The things Cameron chose to highlight then were familiar: ‘Freedom of speech, freedom of worship, democracy, the rule of law, equal rights regardless of race, sex or sexuality.’ But notably, Cameron endorsed a more direct approach to identity, with the national or local idea at its core. ‘Yes, I am a Muslim, I am a Hindu, I am Christian, but I am also a Londoner or a Berliner, too’, his imaginary proponents said of themselves. ‘It’s that identity’, he said which could create ‘that feeling of belonging in our countries’.

All this was to be surrounded by defence spending sufficient to protect the nation; by an attempt to undermine the radical ideologies which drove many to extremism and violence; and the willingness to fight terrorist groups and radical elements directly.

Cameron’s belief in various parts of this doctrine is clear; they percolate through his memoirs. But they are never joined up. His doctrine is never seen to have been put into, and to have worked in, practice.

The Muslim Brotherhood and Egypt

One object example is the question of the Muslim Brotherhood. Cameron approaches the subject with studied detachment. He notes its origins, its handle on the political forces which he dealt with in Palestine, in Turkey and in Egypt with the rise and election of Muhammad Morsi. Cameron explains that Britain’s position vis-a-vis the Brotherhood was muddled and inconsistent. Some civil servants wanted nothing to do with the Brothers. Others suggested that dealing with them was a necessity, even a preferable choice, in a world in which one of their adherents held elected executive power in Egypt. Meanwhile, the crown prince of the United Arab Emirates repeatedly told Cameron that the Brothers were a pernicious influence, and a root of evil theology worth uprooting wholesale.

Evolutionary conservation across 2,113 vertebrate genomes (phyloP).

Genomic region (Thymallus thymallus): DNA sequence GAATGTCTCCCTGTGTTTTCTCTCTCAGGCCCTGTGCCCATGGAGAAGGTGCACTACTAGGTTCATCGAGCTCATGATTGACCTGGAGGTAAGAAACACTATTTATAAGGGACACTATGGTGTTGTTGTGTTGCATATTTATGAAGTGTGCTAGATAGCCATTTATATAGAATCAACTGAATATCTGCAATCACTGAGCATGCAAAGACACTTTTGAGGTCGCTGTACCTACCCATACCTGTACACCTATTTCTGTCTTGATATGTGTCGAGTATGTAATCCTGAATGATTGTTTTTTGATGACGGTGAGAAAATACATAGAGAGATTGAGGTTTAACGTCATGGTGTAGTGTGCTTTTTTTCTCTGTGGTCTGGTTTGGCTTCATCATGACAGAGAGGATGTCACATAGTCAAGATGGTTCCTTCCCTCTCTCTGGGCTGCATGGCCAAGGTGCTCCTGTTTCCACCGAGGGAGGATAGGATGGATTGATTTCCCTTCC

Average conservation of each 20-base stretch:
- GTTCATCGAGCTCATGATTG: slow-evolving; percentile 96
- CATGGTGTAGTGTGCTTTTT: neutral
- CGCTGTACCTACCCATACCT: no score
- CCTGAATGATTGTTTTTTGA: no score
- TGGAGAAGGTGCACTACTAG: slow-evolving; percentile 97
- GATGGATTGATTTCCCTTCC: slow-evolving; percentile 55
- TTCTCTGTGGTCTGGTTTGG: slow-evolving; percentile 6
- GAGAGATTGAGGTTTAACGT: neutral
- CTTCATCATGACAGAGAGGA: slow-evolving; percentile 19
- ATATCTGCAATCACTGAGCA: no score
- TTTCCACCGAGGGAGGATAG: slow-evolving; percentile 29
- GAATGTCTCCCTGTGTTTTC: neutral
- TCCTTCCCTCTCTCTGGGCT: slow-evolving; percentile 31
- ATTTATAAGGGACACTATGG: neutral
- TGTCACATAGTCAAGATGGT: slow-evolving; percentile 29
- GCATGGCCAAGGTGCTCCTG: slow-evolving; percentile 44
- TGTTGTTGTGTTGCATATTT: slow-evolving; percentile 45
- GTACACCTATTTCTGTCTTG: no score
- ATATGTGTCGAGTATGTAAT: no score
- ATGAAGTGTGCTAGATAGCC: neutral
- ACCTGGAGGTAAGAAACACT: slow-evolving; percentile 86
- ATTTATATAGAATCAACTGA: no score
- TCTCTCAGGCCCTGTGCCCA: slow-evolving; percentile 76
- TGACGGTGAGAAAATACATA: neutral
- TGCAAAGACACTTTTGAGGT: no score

Like any good, disinterested manager, Cameron commissioned a report, from John Jenkins, ‘our distinguished former ambassador to Saudi Arabia’, and Charles Farr of the Home Office. The report decided that the Brotherhood, rather than being a partner in waiting, was not at all nice – that it did not embrace the same ‘values’ as Britain and the report’s authors. Cameron, like any good manager, accepted without emendation the report and its recommendations, and decided to act on them. He did this not actively or muscularly, but rather by continuing to refuse visa applications from Muslim Brotherhood figures.